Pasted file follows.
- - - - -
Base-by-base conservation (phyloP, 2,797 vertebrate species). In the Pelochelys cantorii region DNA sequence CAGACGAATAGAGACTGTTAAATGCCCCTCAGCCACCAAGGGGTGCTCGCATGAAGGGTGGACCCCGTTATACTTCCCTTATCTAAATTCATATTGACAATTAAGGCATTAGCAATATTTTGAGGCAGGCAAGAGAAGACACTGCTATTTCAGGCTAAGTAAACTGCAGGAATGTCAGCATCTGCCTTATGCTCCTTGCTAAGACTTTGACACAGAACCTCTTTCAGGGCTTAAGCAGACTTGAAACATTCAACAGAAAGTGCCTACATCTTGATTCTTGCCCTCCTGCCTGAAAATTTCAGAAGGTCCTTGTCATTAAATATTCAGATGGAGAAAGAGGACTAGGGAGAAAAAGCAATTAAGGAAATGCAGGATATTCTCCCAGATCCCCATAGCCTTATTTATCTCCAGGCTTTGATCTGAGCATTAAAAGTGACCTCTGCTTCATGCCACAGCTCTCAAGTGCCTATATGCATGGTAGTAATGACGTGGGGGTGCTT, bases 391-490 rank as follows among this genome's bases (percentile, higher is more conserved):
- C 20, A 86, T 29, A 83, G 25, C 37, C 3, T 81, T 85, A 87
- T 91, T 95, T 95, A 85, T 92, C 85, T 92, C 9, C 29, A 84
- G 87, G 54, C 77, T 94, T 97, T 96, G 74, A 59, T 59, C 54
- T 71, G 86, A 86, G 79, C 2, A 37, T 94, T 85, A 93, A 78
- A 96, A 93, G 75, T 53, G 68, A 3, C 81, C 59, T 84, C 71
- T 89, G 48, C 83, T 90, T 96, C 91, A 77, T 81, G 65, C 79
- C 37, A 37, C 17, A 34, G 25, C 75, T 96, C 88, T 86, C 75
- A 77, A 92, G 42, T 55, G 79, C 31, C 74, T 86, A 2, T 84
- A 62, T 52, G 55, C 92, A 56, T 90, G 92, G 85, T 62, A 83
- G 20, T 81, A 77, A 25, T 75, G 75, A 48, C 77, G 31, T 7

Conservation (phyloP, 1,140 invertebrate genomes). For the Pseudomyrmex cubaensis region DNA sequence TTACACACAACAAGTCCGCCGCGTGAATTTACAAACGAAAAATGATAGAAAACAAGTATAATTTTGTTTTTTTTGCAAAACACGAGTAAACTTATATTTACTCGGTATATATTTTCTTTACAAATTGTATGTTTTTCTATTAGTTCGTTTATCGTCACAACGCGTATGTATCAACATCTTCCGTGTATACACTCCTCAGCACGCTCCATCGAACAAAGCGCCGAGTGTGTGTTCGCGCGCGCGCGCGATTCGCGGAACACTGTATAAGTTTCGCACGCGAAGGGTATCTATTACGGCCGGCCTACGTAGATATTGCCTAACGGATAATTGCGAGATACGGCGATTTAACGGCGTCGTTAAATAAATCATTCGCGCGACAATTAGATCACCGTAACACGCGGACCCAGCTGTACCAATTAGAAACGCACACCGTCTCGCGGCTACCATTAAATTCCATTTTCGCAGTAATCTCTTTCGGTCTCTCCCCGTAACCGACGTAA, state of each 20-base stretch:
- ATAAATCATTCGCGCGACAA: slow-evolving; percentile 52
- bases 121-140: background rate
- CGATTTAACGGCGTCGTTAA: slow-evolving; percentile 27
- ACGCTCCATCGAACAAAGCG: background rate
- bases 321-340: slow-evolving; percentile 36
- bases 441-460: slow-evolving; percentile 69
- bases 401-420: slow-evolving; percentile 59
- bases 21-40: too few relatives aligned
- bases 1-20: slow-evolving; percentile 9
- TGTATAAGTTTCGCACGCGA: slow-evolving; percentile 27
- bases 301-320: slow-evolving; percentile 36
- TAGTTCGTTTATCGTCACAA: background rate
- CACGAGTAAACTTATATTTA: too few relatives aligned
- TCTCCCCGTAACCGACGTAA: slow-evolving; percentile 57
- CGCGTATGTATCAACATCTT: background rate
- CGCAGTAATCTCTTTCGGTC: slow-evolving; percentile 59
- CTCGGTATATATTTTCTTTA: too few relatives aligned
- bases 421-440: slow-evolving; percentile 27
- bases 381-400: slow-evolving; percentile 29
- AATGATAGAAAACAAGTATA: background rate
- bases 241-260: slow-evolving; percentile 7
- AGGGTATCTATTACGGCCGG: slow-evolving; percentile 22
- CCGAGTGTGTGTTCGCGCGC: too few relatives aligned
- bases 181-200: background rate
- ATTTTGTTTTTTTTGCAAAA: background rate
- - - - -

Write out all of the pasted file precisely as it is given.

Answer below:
Base-by-base conservation (phyloP, 2,797 vertebrate species). In the Pelochelys cantorii region DNA sequence CAGACGAATAGAGACTGTTAAATGCCCCTCAGCCACCAAGGGGTGCTCGCATGAAGGGTGGACCCCGTTATACTTCCCTTATCTAAATTCATATTGACAATTAAGGCATTAGCAATATTTTGAGGCAGGCAAGAGAAGACACTGCTATTTCAGGCTAAGTAAACTGCAGGAATGTCAGCATCTGCCTTATGCTCCTTGCTAAGACTTTGACACAGAACCTCTTTCAGGGCTTAAGCAGACTTGAAACATTCAACAGAAAGTGCCTACATCTTGATTCTTGCCCTCCTGCCTGAAAATTTCAGAAGGTCCTTGTCATTAAATATTCAGATGGAGAAAGAGGACTAGGGAGAAAAAGCAATTAAGGAAATGCAGGATATTCTCCCAGATCCCCATAGCCTTATTTATCTCCAGGCTTTGATCTGAGCATTAAAAGTGACCTCTGCTTCATGCCACAGCTCTCAAGTGCCTATATGCATGGTAGTAATGACGTGGGGGTGCTT, bases 391-490 rank as follows among this genome's bases (percentile, higher is more conserved):
- C 20, A 86, T 29, A 83, G 25, C 37, C 3, T 81, T 85, A 87
- T 91, T 95, T 95, A 85, T 92, C 85, T 92, C 9, C 29, A 84
- G 87, G 54, C 77, T 94, T 97, T 96, G 74, A 59, T 59, C 54
- T 71, G 86, A 86, G 79, C 2, A 37, T 94, T 85, A 93, A 78
- A 96, A 93, G 75, T 53, G 68, A 3, C 81, C 59, T 84, C 71
- T 89, G 48, C 83, T 90, T 96, C 91, A 77, T 81, G 65, C 79
- C 37, A 37, C 17, A 34, G 25, C 75, T 96, C 88, T 86, C 75
- A 77, A 92, G 42, T 55, G 79, C 31, C 74, T 86, A 2, T 84
- A 62, T 52, G 55, C 92, A 56, T 90, G 92, G 85, T 62, A 83
- G 20, T 81, A 77, A 25, T 75, G 75, A 48, C 77, G 31, T 7

Conservation (phyloP, 1,140 invertebrate genomes). For the Pseudomyrmex cubaensis region DNA sequence TTACACACAACAAGTCCGCCGCGTGAATTTACAAACGAAAAATGATAGAAAACAAGTATAATTTTGTTTTTTTTGCAAAACACGAGTAAACTTATATTTACTCGGTATATATTTTCTTTACAAATTGTATGTTTTTCTATTAGTTCGTTTATCGTCACAACGCGTATGTATCAACATCTTCCGTGTATACACTCCTCAGCACGCTCCATCGAACAAAGCGCCGAGTGTGTGTTCGCGCGCGCGCGCGATTCGCGGAACACTGTATAAGTTTCGCACGCGAAGGGTATCTATTACGGCCGGCCTACGTAGATATTGCCTAACGGATAATTGCGAGATACGGCGATTTAACGGCGTCGTTAAATAAATCATTCGCGCGACAATTAGATCACCGTAACACGCGGACCCAGCTGTACCAATTAGAAACGCACACCGTCTCGCGGCTACCATTAAATTCCATTTTCGCAGTAATCTCTTTCGGTCTCTCCCCGTAACCGACGTAA, state of each 20-base stretch:
- ATAAATCATTCGCGCGACAA: slow-evolving; percentile 52
- bases 121-140: background rate
- CGATTTAACGGCGTCGTTAA: slow-evolving; percentile 27
- ACGCTCCATCGAACAAAGCG: background rate
- bases 321-340: slow-evolving; percentile 36
- bases 441-460: slow-evolving; percentile 69
- bases 401-420: slow-evolving; percentile 59
- bases 21-40: too few relatives aligned
- bases 1-20: slow-evolving; percentile 9
- TGTATAAGTTTCGCACGCGA: slow-evolving; percentile 27
- bases 301-320: slow-evolving; percentile 36
- TAGTTCGTTTATCGTCACAA: background rate
- CACGAGTAAACTTATATTTA: too few relatives aligned
- TCTCCCCGTAACCGACGTAA: slow-evolving; percentile 57
- CGCGTATGTATCAACATCTT: background rate
- CGCAGTAATCTCTTTCGGTC: slow-evolving; percentile 59
- CTCGGTATATATTTTCTTTA: too few relatives aligned
- bases 421-440: slow-evolving; percentile 27
- bases 381-400: slow-evolving; percentile 29
- AATGATAGAAAACAAGTATA: background rate
- bases 241-260: slow-evolving; percentile 7
- AGGGTATCTATTACGGCCGG: slow-evolving; percentile 22
- CCGAGTGTGTGTTCGCGCGC: too few relatives aligned
- bases 181-200: background rate
- ATTTTGTTTTTTTTGCAAAA: background rate